Wednesday, August 15, 2018

A $5 Quilt

I recently purchased this quilt for $5. From all the madder paisleys and blue violets I am guessing it's from about 1870-1890.

The pattern is one of my favorites, BlockBase #2056,
which the Ladies Art company called Union about 1890.

It's very scrappy blocks sashed with a print strip. Has a sawtooth border.

The sash alternates a feathery shape with a red oblong.
Rather strange print.

You might think I got a bargain but the poor thing is in terrible shape.

Nearly every block has severe fabric loss.

So my question is how can a quilt get this worn out?
It doesn't look like it was put between the mattress and the springs,
a form of quilt torture that produces a very worn top, but this one
is too fluffy for that.

In fact it's too fluffy to have been quilted in 1890.
Parts of the binding are multi-colored floral prints that look
1930-1960. And the backing is a loosely woven white cotton
you often see on the back of 20th century quilts.

I wonder if it wasn't quilted about 1950 (sixty or seventy years after the top was made.)

That could explain the wear. All those 1950 stitches through 1880 fabric.
The fabrics just disintegrated

Quilting old tops from the 19th century is a ba-a-d idea. Especially tops with
brown fabrics that are delicate due to the dyes. 

Dot thinks it might make a good dog bed.


  1. I have a top I bought at the thrift store for $2. It appears to be pieced with fabric from the 20's-30's and still has the paper attached (old catalog used for foundation piecing). I wanted to wash it (gently) and quilt it but seeing what you wrote about quilting old tops I'm having doubts now. Would it be okay to hand quilt the top using 100% cotton thread?

  2. Well, I think Dot has the right idea! But, I must admit I have seen worse. My son (and his son) loved his flannel quilt literally to DEATH. I was able to rescue just 4 small pieces in order to "plant" them in the new quilt. Kind of like a sourdough starter! I wrote a post about it - http://theconstantquilter.blogspot.com/2015/10/super-nana-to-rescue.html . Hope Dot enjoys her new bed!

  3. Recently I found a similar quilt but in better shape. Someone had joined about 24 15" 19th century blocks together, then tied it with floss, but used thick fluffy batting.....yuck! One brown fabric is trying to shatter, so it's just for gentle display now. The fabrics are old shirtings in navy, creams, tans and brown on muslin. It is what it is..... And I love it.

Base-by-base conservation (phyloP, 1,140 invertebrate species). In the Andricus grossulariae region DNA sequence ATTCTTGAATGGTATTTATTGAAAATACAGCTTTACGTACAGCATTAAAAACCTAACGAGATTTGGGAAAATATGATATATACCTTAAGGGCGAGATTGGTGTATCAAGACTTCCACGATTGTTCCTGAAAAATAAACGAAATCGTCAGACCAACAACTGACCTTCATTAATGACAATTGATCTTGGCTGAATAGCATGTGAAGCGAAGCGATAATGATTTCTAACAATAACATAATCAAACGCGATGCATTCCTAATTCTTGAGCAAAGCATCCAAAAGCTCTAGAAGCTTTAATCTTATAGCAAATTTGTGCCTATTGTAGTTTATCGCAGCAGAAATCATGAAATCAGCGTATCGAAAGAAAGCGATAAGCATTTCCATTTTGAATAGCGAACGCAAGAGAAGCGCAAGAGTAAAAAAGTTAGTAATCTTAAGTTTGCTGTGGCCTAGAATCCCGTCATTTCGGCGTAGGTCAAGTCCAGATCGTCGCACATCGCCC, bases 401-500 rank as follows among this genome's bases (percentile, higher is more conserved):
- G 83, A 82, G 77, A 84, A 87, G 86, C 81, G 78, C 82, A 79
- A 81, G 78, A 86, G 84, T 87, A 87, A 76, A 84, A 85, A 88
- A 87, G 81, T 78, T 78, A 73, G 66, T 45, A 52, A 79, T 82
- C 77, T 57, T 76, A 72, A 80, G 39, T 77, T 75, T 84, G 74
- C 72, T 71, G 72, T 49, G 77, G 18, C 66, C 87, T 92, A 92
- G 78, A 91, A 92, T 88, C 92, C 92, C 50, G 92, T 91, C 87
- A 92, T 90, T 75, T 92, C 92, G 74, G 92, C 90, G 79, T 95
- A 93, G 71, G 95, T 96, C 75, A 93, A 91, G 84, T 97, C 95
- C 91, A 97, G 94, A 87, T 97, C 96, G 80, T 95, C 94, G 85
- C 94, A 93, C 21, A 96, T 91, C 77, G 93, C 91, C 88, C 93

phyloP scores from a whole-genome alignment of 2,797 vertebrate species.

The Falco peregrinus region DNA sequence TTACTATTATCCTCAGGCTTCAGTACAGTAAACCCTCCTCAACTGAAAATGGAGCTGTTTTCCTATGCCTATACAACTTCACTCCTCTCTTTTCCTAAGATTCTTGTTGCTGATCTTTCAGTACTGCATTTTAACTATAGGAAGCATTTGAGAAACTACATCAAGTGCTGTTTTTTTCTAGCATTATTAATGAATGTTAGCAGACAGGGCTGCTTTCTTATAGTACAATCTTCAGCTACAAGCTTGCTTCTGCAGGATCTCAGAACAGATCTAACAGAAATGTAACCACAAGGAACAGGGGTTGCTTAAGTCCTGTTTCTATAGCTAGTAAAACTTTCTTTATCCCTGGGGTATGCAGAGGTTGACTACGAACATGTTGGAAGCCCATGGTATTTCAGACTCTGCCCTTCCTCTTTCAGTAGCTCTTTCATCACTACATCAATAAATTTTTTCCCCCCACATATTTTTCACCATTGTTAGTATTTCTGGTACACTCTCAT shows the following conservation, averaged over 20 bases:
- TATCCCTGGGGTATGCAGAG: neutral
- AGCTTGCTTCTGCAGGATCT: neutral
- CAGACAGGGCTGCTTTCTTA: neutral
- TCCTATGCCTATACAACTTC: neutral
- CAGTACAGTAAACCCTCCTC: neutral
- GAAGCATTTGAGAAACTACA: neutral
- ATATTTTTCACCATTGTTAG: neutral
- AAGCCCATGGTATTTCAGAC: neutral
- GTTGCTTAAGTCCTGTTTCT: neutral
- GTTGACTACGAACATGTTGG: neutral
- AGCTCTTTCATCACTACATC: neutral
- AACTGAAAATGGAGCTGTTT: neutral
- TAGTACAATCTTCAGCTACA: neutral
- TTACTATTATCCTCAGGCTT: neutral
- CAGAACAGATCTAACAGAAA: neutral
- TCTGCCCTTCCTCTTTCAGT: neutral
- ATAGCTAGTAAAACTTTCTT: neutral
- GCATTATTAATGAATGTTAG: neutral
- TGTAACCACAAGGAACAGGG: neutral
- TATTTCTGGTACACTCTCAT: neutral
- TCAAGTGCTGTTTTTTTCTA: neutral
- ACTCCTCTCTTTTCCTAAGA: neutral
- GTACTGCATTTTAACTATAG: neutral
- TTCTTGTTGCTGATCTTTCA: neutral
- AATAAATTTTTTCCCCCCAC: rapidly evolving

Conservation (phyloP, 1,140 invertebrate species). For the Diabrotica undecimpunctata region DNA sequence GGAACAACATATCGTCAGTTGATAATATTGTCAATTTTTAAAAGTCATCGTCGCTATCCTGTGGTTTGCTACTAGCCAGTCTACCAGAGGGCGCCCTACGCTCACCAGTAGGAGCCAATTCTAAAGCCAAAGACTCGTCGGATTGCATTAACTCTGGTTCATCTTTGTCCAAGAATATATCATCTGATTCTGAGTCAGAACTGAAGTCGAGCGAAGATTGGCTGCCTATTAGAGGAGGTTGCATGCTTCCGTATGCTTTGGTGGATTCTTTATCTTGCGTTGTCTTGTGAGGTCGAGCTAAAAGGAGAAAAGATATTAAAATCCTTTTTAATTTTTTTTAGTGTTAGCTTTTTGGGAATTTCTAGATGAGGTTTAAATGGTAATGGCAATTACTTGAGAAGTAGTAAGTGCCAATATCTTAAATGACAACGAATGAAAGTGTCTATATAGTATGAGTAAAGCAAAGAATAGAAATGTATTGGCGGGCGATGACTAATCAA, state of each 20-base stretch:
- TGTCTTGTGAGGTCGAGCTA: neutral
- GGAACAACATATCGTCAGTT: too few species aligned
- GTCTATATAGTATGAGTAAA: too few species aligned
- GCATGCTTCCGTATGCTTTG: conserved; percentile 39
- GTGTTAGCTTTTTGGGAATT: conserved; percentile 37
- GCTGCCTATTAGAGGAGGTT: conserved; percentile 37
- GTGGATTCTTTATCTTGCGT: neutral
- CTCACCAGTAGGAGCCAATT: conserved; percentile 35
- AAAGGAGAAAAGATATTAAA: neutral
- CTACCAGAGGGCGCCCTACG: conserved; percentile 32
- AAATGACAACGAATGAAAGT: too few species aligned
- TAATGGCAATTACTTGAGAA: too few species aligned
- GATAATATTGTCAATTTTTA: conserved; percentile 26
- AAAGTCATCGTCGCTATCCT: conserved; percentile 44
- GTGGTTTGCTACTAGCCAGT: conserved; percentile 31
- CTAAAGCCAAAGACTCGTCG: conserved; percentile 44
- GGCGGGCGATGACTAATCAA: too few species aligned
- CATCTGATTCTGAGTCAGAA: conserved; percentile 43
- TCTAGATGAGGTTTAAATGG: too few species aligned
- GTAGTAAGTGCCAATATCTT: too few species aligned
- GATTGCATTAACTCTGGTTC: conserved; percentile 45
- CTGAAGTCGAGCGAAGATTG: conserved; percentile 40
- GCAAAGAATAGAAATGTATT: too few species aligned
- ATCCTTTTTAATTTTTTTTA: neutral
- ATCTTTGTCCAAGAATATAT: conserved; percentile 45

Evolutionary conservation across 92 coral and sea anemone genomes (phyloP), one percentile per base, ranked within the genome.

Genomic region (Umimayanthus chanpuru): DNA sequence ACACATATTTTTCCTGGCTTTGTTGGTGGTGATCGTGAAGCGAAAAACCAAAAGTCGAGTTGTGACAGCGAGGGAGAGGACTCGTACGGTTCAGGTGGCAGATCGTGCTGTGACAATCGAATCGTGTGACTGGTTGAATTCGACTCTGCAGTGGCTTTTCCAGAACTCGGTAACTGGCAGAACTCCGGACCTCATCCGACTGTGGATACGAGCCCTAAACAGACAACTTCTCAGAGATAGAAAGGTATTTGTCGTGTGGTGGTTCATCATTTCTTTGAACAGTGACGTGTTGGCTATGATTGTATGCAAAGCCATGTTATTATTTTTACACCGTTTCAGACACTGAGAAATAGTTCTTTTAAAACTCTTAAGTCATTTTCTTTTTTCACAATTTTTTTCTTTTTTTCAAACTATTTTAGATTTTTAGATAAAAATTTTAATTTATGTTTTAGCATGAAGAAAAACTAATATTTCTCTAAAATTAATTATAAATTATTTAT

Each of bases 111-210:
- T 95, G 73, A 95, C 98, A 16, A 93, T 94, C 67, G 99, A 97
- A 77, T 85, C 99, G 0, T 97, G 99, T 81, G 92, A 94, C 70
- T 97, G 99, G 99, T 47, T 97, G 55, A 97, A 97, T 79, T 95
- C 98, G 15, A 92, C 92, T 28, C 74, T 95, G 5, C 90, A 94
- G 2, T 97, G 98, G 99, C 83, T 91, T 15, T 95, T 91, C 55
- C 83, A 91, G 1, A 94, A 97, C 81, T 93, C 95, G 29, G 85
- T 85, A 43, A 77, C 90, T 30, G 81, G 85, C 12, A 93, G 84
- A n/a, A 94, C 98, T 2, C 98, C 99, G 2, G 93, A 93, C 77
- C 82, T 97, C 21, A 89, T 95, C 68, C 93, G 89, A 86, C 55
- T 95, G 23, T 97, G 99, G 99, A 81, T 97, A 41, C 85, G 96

4. Thank you Barbara Brackman! I have two old quilt tops in red and white, totally hand-pieced in the tiniest stitches and I was going to quilt them to "save" them. But now I will gently tack them. You made me see the light!

  5. After the blocks, that sashing fabric was something that caught my eye. Quite unusual. The worn blocks may have to do with mordants in the dye. I have a quilt made by my great grandmother where certain fabrics are rotting away. If it had been places on a sunny bed, that might have speeded to process.

  6. Very interesting post... I have two quilts from my grandmother's home that have a lot of pink, blue, and brown in it and are pretty worn, too. I've always wondered how to date them. By researching here and there, and seeing this post, I've decided mine are late 1800's too.

  7. NOOoooooo! NO to a dog bed! It is a treasure no matter it's falling apart. It is a beautiful treasure! Thank you for telling us about the hazards of quilting an old top.

  8. Polyester batting can shred old cotton tops like sandpaper.

  9. I think there is a difference between quilting an old top and using it, and quilting an old top and carefully preserving it. This old quilt top seems to have been misused and the batting choice was poorly made. There can be a huge difference in antique quilt tops, some survive in wonderful shape and some continuously deteriorate from the mordants regardless of how they are treated. I have some that fall into both categories, I treasure them all. I would never quilt one with weakened fabric. If I quilted one, it would still remain a treasured antique and treated with care. Just my opinion.